Friday's Fare

Friday Food for Thought: Change is Inevitable

My husband complains that I love change too much.

Ladies, does this really come as any surprise? I’m not sure why he seems so taken aback by my desire to change things up a bit: redecorating the living room, rearranging the bedroom, adding more pretty plants to the garden, reversing a decision about something that I previously opposed.

Change is inevitable. Otherwise, we’d all still be living off the land, traveling by horse-drawn wagons, suffering in the summer heat, and shivering in the winter cold.
And who hasn’t heard that a woman is prone to change her mind. That’s our prerogative. Right, ladies?

One thing that I have noticed is the change in my writing style. It’s amazing how much it has changed over the years, hopefully in a good way. I find that developing characters is easier since I can usually put myself into their heads when I write. Describing settings is another increasingly easy part of the writing job since I see where the characters are and simply transcribe what I’m envisioning.

But, as in life, my stories are not always happy-go-lucky everything-is-wonderful type of books.

Apparently my latest manuscript is one of them.

As always, my dear husband, Marc, is the first to read my drafts. He is one of the smartest men that I know…maybe the smartest men that I know…except, apparently, in matters of dealing with a writer-wife-who-is-prone-to-change.

“Did you get through the first ten chapters?” I asked.

“Two.”

“What?! Only two?” I’m stunned.

That was the wrong answer. I wanted to throw something at him, mainly his laptop so that he’ll get with the program and read the other eight. However, I’m biting my tongue and sitting on my hands (plus his laptop is no where in sight).

“Well,” I finally say, trying to sound calm. “It’s due in just a few weeks. Might I ask what you thought about those first two chapters?”

And then he did the unthinkable: He told me!

“Well, to be honest,” he started without any hesitation whatsoever—I honestly have no idea what he was thinking—“I don’t know if it’s your mood or the writing, but those two chapters were very gloomy.”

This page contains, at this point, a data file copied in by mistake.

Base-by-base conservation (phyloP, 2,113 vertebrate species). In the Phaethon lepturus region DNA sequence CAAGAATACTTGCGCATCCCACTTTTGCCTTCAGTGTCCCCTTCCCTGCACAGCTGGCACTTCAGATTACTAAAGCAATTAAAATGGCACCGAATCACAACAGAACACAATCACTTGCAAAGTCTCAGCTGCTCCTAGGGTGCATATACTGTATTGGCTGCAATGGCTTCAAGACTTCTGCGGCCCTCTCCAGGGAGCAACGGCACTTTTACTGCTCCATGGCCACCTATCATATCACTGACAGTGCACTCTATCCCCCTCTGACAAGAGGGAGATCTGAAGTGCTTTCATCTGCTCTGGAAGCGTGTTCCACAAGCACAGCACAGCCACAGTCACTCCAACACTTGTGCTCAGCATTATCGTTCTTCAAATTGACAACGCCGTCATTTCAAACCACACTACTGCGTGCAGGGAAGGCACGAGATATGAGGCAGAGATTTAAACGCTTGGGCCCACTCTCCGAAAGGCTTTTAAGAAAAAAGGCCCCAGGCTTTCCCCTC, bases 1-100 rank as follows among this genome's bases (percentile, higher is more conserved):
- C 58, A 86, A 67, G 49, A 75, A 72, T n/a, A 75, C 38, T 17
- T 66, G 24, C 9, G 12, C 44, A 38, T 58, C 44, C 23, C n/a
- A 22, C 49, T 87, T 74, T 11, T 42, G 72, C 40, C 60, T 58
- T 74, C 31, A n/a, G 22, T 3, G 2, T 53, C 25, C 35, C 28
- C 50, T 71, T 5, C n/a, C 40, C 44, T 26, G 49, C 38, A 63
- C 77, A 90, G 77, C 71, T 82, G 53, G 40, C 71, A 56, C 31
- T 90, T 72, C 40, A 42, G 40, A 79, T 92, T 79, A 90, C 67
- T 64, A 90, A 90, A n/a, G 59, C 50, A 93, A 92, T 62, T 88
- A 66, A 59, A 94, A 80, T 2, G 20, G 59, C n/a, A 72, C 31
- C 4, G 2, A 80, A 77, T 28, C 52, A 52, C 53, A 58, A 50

Gloomy?

GLOOMY?

It took me a moment to register the fact that my dear, sweet, loving husband just called my adaptation of Sense & Sensibility ‘gloomy’…even if he had only read the first two chapters.
“Seriously? You didn’t just say ‘gloomy’, did you? Come on, Marc. Their father dies on page two! Are they supposed to be laughing it up and partying? Hee heeing and haw hawing? Their futures have completely changed and not for the better! Of course it’s gloomy!”

That’s when he shrugged.

He’s lucky that laptop was no where in sight because then I really might have chucked it at him.

Look, let’s face it. Writers are creative people. We also have a little crazy in us. We have to because our job is to observe, think, and write (and edit…oh boy, do we edit!). It’s a solitary career, one that requires us to miss out on girls’ lunches, say no to candle parties, and neglect to make dinner if we are on a roll. People like to offer us their ideas for what would be a great story or ending or character, but if we don’t own the idea, we certainly cannot write about it. So not only do we live inside of our own heads, we work there, too. Brainstorming buddies are great to have. In the long run, however, the ultimate decision to make or break a character is ours and ours alone.